Mountbatten Plan (1947) Study Material
On 3 June 1947, Lord Mountbatten announced a plan offering a key to the political and constitutional deadlock created by the refusal of the Muslim League to join the Constituent Assembly formed to frame the Constitution of India. Mountbatten’s formula was to divide India but to retain maximum unity. The country would be partitioned but so would Punjab and Bengal, so that the limited Pakistan that emerged would meet both the Congress and’the League’s position to some extent. The League’s position on Pakistan was conceded in. that it would be created, but the Congress position on unity would be taken into account to make Pakistan as small as possible. He laid down detailed principles for the partition of the country and speedy transfer of political power in the form of dominion status to the newly formed domimons of India and Pakistan Its acceptance by the Congress and the Muslim League resulted in the birth of Pakistan.
June 3rd Plan
Earlier, when all of Mountbatten’s efforts to keep India united failed, he asked Ismay, Chief of Staff, to chalk out a plan for the transfer of power and the division of the country. It was decided that none of the Indian parties would view it before the plan was finalised.
However, before the announcement of the plan, Nehru who was staying with Mountbatten as a guest at his residence at Simla, had a look at the plan and rejected it. Mountbatten then asked V. P. Menon, the only Indian in his pcrsonul staff, to present a new plan for the transfer of power. Nehru edited Menon’s formula and then Mountbatten himself took the new plan to London, where he got it approved without any alteration. Attlee and his cabinet gave the approval in a meeting that lasted not more than five minutes. Mountbatten came back from London on 31 May, and tin 2 June, met the Indian leaders including Nehru, Patel. Kiipalani, Jinnah, Liaqat Ali, Nishtar and Baldev Singh. After ihese leaders approved the plan, Mountbatten discussed it with Gandhi and convinced him that it was the best plan under the circumstances. The plan was made public on 3 June, and is thus known as the 3rd Plan.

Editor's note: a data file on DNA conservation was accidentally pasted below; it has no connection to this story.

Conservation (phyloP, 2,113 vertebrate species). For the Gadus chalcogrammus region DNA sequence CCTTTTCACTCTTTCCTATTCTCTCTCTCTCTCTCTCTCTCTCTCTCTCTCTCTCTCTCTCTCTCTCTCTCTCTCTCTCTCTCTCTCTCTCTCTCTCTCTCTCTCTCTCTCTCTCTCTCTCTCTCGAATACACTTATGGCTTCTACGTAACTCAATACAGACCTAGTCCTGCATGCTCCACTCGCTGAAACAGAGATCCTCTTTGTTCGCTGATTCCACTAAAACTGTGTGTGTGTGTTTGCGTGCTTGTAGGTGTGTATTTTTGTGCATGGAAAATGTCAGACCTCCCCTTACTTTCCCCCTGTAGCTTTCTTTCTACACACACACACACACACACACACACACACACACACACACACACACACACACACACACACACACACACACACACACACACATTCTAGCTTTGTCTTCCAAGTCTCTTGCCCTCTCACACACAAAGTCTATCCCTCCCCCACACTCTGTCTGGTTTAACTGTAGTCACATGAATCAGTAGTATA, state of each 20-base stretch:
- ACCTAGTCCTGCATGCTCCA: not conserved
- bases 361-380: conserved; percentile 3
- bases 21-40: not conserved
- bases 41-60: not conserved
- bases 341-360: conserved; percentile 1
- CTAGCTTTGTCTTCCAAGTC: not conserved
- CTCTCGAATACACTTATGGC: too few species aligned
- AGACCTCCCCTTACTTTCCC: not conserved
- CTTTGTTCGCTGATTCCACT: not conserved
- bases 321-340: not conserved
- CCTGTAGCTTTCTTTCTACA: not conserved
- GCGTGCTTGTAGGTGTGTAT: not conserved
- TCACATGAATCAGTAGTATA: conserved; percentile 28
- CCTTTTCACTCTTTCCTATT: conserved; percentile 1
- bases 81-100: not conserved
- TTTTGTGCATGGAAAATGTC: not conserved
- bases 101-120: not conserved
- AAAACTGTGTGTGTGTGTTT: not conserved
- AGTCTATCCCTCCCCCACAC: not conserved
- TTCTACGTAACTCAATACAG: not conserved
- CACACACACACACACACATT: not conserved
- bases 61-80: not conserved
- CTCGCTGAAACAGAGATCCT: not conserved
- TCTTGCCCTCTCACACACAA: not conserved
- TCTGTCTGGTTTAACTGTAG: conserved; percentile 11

The following were the main clauses of the Plan:
- The provincial Legislative Assemblies of Punjab and Bengal were to meet in two groups, that is, the Muslim majoritydistricts and the non-Muslim majority districts.If any of the two decided in favour of the division of the province, then the Governor-General would appoint a boundary commission to demarcate the boundaries of t e province on the basis of ascertaining the contiguous majority areas of the Muslims and the non-Muslims.
- The Legislative Assembly of Siiidh (excluding itsEuropean members) was to decide either to join the existing Constituent Assembly or the New Constituent Assembly.
- To decide the future of the North-West Frontier Province, a referendum was proposed. The electoral college for the referendum was to be the same as the electoral college for the Provincial Legislative Assembly in 1946.
- Baluchistan was also to be given the option to express its opinion on the issue.
- If Bengal decided in favor of partition, a referendum was to be held in the Sylhct District of Assam to decide whether it would continue as a part of Assam or be merged with the new province of East Bengal.
The Nawab of Junagarh announced to join Pakistan, but the people of the region wanted to join India and therefore, a plebiscite was held and the area remained with India. The Nizam of Hyderabad also made an attempt to claim an independent status but was forced to accede in 1948, after an internal revolt had broken out in its Telangana area and the Indian troops marched in Hyderabad. The Maharaja of Kashmir also delayed accession to India. He acceded in October 1947, after the Pathans and the irregular armed forces of Pakistan invaded Kashmir.
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